I have heard mostly good things about DS, but never used it myself. Its a pretty high end sytstem. Symphony I have used, and I cannont honestly understand why people buy it. For the cost, you could get Media Composer, DaVinci Resolve, After Effects and probably a DVD Authoring package.

Andrew McKee
Editor/Colourist
Avid Certified Instructor - MC5.5
Apple Certified Trainer - FCP7
Pixelwizard.net


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Tom Galli
Re: Understanding Avid products
on Nov 10, 2011 at 12:45:38 am

[Andrew McKee] "I think the problem your having is that Media Composer doesn't really market itself for lone gunman. Its really a niche product for people who use it to just edit and don't tend to worry about the rest of the stuff. Unfortunately, if you wanat to use it for post from start to finish, you really have to combine it with another suite of products."

That is truly disappointing news. And probably, from a cost-of-crossing-over perspective, will end up being a deal-breaker. Dangnabit!

The difference between theory and reality is that, in theory, there is no difference between theory and reality.


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Richard Sanchez
Re: Understanding Avid products
on Nov 10, 2011 at 12:53:19 am

From the perspective of what to incorporate into your curriculum, it would probably be worth examining the goal in your editing course. If it's about the lone gunman sense, which lend itself more towards corporate videos and such, then the CS5 Production is a good option to consider. If the aim is broadcast and film, Media Composer is absolutely worth learning, despite it being a considerably more focused product than the CS5 Production Package or Final Cut Studio.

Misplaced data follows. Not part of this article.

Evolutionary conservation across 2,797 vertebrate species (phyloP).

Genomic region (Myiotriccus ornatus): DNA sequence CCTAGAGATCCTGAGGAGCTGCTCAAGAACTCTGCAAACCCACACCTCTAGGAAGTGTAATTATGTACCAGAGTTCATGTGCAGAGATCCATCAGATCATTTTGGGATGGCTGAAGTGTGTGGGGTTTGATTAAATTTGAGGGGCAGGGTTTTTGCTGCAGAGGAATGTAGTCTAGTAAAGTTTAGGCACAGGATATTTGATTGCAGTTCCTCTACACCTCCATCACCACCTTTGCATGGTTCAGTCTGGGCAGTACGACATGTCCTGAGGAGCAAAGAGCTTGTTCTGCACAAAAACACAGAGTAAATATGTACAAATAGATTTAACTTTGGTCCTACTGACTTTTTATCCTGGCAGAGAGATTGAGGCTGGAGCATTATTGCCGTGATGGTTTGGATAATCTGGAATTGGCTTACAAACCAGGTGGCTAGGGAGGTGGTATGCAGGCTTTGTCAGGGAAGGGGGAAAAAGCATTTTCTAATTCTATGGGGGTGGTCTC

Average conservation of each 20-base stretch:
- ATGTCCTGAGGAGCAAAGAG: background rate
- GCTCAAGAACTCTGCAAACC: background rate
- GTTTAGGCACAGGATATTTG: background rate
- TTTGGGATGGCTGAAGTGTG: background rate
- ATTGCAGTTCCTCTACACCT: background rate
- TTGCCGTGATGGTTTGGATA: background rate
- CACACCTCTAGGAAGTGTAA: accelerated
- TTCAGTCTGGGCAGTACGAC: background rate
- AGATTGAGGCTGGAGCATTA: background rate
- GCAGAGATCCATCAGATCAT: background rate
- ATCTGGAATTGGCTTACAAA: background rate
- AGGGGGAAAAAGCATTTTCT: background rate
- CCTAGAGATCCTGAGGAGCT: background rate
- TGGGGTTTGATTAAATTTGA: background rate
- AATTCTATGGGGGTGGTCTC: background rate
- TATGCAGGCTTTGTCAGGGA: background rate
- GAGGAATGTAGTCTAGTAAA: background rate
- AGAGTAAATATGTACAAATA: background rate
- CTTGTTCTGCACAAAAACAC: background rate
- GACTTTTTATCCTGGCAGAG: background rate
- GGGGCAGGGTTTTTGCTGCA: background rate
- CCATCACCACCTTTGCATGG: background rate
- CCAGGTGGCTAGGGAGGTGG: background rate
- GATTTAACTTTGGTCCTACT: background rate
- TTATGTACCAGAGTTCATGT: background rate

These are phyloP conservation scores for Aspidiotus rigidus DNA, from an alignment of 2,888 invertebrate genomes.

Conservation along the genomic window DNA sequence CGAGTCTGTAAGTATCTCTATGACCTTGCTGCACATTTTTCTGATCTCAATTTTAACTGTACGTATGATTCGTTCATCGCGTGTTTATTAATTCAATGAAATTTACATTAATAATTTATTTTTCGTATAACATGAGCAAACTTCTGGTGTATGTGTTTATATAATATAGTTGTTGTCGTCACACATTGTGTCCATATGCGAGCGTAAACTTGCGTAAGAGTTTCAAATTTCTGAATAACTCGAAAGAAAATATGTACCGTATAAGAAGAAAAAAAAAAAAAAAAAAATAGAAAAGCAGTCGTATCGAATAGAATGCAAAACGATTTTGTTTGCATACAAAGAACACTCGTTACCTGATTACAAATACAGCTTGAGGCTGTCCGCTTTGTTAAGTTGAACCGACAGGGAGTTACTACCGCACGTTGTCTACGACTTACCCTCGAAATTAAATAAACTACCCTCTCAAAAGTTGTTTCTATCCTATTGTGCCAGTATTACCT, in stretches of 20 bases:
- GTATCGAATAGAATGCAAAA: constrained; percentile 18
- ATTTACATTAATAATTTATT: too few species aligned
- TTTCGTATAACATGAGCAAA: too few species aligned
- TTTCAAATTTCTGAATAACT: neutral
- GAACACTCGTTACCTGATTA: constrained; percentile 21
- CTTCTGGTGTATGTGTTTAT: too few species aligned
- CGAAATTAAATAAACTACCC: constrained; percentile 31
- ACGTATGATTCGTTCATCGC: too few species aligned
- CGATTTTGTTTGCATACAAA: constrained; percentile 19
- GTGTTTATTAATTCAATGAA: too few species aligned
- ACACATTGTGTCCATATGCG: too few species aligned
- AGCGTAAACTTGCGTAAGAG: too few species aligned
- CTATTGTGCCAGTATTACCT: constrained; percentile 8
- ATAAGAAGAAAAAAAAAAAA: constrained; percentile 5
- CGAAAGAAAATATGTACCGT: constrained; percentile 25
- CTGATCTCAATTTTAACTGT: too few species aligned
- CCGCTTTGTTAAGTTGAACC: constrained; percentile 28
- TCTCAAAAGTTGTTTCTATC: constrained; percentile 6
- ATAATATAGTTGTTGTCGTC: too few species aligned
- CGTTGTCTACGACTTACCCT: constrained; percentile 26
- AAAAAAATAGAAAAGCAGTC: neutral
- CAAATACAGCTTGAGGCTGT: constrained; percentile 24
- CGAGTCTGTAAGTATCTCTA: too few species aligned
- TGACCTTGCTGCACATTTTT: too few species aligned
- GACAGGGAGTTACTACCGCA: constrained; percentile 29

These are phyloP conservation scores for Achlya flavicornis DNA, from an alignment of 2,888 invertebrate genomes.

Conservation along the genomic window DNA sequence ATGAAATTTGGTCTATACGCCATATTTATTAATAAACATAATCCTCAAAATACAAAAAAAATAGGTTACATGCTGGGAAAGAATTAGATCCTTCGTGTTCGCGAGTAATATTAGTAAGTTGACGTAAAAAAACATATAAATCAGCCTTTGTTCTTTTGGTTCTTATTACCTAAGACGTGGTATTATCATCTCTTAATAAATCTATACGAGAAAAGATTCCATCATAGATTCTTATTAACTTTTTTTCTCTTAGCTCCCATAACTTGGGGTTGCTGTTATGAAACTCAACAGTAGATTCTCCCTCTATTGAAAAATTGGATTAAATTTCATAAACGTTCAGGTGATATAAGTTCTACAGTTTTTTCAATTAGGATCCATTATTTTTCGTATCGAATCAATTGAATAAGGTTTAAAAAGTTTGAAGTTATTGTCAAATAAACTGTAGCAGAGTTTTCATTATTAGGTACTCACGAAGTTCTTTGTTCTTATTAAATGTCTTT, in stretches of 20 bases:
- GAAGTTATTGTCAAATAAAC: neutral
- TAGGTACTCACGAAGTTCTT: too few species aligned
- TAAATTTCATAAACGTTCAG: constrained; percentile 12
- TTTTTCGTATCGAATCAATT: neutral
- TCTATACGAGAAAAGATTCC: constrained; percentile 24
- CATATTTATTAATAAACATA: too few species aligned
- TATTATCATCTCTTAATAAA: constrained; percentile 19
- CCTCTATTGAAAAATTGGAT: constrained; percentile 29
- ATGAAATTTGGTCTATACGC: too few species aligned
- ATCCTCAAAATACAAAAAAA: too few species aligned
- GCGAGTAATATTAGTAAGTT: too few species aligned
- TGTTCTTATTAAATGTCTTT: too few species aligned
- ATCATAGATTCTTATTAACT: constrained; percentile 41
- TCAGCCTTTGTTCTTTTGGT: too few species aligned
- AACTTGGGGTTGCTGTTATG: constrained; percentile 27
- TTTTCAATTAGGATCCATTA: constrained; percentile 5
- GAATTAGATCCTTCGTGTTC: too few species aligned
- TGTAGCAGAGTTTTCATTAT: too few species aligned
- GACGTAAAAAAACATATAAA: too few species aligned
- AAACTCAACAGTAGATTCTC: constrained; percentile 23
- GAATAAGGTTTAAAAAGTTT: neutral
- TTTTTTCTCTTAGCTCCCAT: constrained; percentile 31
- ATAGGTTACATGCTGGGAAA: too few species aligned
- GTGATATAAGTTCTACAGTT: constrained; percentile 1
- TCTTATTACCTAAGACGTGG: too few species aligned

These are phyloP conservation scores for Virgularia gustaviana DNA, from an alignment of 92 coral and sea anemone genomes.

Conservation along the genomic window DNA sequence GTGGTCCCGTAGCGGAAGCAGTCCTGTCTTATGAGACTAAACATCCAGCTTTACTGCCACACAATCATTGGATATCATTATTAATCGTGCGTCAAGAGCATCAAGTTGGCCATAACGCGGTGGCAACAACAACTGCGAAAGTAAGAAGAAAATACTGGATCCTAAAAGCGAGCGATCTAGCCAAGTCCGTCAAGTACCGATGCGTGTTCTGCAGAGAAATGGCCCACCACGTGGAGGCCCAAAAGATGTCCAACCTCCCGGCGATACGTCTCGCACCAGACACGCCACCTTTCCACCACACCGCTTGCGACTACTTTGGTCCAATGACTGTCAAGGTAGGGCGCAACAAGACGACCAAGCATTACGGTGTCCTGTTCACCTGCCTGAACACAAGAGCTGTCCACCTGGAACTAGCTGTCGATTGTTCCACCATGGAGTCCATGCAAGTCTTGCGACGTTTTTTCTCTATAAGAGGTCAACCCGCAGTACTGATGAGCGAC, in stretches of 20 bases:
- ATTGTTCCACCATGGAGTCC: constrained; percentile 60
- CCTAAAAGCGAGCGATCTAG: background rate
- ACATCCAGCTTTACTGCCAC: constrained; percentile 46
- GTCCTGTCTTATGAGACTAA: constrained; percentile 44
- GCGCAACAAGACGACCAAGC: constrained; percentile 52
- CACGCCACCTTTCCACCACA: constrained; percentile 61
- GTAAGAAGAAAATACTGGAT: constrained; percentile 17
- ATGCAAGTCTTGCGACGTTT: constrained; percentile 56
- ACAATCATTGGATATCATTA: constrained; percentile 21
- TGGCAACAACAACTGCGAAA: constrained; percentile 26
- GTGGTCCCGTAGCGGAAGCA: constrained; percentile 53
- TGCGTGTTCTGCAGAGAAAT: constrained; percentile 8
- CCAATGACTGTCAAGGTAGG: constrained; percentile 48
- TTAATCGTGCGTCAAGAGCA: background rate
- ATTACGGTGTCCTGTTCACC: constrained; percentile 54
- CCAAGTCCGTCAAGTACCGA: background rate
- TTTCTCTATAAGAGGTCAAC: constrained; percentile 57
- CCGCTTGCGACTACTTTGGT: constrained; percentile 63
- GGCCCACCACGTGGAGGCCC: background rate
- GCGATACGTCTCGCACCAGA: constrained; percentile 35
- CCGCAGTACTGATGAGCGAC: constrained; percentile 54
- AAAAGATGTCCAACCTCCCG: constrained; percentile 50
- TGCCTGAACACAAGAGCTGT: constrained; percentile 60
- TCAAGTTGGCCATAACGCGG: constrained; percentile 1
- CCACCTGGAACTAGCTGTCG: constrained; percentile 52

Richard Sanchez
Los Angeles, CA

"We are the facilitators of our own creative evolution." - Bill Hicks


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Tom Galli
Re: Understanding Avid products
on Nov 10, 2011 at 1:00:22 am

Richard, that is an excellent point.

Honestly, my "concept-to-completion" desire is based on what I do with the systems besides teach classes. But, curriculum-wise, my goal is to prepare students for the professional workplace.

My dream, actually, would be to teach 4 semesters of editing, each one on a different platform. See me in 20 years for a status update on that dream. But for now...

Our students get a total of 3 semesters' worth of ENG classes: beginning, intermediate, and advanced. The focus is on the "tripod" of preproduction, production, and postproduction with increasingly complex tools and elevating expectations. DVD authoring isn't even featured, just acknowledged as a way to provide a demo reel.

So, with that realization, I'm back on the "maybe Avid" wagon.

The difference between theory and reality is that, in theory, there is no difference between theory and reality.


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Richard Sanchez
Re: Understanding Avid products
on Nov 10, 2011 at 9:10:47 am